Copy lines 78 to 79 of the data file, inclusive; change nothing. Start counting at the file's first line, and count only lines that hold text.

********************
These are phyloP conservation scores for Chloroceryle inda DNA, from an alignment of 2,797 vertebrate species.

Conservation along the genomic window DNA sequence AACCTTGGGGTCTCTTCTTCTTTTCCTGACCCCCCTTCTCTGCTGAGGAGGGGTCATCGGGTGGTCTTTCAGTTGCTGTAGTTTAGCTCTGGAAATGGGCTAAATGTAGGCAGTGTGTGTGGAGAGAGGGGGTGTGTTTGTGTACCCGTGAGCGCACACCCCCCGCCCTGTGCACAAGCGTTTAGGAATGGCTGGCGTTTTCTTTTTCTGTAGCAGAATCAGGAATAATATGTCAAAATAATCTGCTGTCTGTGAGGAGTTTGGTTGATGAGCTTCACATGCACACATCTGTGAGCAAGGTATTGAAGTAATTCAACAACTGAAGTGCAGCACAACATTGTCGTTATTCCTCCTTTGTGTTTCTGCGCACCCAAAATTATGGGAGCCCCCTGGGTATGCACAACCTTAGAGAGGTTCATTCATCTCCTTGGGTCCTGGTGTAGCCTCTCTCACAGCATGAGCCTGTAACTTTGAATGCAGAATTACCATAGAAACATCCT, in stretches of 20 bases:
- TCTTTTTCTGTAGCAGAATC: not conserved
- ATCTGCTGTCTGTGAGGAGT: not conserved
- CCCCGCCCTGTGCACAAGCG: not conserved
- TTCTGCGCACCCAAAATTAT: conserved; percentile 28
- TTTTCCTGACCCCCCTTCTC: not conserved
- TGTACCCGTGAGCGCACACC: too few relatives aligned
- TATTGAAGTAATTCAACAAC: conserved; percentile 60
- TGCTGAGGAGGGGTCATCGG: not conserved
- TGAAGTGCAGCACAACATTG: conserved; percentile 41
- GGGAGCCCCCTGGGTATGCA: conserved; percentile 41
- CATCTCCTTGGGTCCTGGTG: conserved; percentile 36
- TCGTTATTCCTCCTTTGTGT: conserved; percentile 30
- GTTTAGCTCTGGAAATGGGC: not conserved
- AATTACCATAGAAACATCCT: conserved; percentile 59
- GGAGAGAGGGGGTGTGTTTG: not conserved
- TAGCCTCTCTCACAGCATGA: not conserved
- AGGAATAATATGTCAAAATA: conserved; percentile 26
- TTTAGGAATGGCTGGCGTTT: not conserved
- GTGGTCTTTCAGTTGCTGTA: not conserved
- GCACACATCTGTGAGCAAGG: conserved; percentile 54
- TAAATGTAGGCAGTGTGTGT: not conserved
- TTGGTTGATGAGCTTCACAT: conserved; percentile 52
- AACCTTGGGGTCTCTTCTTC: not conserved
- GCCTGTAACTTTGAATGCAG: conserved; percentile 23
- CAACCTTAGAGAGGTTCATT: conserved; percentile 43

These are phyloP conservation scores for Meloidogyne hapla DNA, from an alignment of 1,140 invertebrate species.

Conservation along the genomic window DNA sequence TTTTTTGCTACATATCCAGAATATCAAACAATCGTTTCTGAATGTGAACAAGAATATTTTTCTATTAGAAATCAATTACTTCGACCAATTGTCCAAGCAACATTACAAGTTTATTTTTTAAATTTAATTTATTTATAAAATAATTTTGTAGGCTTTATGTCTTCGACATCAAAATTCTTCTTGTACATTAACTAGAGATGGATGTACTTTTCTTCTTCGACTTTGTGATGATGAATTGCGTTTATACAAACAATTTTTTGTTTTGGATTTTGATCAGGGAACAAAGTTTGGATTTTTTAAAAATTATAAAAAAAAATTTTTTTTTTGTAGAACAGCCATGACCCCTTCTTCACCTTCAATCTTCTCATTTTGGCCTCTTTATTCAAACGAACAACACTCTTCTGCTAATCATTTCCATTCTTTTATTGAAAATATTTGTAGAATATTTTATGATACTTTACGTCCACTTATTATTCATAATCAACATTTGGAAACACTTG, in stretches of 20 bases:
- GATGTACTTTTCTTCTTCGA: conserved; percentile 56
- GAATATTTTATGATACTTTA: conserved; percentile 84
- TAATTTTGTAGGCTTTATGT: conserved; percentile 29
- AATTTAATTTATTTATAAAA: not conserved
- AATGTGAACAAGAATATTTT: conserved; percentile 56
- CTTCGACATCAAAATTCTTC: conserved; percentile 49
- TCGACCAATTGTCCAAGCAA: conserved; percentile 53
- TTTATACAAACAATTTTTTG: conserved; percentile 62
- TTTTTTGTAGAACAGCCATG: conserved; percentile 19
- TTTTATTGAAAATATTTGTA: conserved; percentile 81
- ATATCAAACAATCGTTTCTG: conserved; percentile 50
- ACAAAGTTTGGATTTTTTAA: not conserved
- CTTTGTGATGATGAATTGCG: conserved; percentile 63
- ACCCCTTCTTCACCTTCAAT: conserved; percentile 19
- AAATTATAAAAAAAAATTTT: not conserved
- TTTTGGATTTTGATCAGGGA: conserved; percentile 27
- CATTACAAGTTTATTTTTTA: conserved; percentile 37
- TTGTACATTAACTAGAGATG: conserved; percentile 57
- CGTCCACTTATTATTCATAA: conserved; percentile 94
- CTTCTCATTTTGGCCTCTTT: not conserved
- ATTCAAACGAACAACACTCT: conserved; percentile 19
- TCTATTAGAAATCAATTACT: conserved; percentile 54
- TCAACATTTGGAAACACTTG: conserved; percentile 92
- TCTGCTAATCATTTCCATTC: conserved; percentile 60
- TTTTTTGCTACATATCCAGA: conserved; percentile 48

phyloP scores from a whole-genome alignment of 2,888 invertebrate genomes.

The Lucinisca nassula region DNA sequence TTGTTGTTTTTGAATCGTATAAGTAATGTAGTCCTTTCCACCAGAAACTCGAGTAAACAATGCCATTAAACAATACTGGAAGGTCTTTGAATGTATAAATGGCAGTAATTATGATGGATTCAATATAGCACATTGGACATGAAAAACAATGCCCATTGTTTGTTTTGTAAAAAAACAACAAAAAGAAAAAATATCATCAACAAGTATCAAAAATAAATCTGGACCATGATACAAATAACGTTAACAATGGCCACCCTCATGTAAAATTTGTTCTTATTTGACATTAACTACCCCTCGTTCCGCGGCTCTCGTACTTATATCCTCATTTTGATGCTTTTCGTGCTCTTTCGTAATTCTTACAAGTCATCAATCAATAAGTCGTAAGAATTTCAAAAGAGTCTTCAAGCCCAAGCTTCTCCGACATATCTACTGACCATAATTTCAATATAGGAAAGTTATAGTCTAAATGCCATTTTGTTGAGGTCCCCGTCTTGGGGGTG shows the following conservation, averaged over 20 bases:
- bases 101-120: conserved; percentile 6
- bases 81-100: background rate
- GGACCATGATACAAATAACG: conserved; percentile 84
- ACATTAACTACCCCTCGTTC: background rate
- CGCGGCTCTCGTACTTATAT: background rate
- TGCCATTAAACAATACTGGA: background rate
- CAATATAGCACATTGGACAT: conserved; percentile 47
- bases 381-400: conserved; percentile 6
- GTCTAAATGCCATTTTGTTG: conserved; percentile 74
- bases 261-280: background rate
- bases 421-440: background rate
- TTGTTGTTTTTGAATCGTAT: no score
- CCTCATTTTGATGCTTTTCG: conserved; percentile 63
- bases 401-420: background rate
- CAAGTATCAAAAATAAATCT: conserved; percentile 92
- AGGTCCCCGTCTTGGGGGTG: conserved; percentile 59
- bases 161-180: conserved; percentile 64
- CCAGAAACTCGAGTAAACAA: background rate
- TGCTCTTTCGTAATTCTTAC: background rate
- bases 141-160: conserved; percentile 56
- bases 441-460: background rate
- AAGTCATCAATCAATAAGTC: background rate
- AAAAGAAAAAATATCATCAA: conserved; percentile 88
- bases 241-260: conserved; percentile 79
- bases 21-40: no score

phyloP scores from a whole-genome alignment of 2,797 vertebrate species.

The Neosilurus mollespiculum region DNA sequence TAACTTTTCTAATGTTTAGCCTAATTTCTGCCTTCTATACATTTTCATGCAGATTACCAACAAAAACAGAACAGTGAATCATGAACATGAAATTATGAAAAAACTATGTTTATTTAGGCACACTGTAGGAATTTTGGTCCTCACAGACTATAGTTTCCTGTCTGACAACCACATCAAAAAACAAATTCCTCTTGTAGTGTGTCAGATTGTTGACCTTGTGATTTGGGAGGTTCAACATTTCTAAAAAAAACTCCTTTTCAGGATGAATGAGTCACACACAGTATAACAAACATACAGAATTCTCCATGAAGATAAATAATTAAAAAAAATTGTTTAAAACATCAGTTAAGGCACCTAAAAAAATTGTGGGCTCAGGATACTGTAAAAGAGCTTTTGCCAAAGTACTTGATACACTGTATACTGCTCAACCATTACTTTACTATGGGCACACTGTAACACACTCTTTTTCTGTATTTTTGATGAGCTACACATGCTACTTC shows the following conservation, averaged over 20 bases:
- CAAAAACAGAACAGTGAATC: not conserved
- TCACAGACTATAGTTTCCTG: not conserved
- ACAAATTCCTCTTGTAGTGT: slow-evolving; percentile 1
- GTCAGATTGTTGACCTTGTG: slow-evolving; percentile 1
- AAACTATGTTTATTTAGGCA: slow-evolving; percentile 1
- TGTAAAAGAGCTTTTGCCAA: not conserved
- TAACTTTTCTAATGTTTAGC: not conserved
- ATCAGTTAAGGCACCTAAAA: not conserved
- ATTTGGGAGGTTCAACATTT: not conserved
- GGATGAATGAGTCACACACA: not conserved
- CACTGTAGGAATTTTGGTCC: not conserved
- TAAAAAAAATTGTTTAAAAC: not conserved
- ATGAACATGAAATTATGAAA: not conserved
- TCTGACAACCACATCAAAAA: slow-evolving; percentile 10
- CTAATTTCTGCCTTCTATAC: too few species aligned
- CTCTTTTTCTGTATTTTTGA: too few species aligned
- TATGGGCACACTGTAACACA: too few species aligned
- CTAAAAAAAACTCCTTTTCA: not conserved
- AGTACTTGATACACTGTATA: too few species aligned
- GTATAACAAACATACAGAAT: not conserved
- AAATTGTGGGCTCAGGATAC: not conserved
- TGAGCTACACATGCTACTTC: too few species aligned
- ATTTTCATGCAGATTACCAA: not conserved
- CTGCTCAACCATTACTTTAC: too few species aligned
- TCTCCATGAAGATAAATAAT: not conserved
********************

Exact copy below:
- AAGTCATCAATCAATAAGTC: background rate
- AAAAGAAAAAATATCATCAA: conserved; percentile 88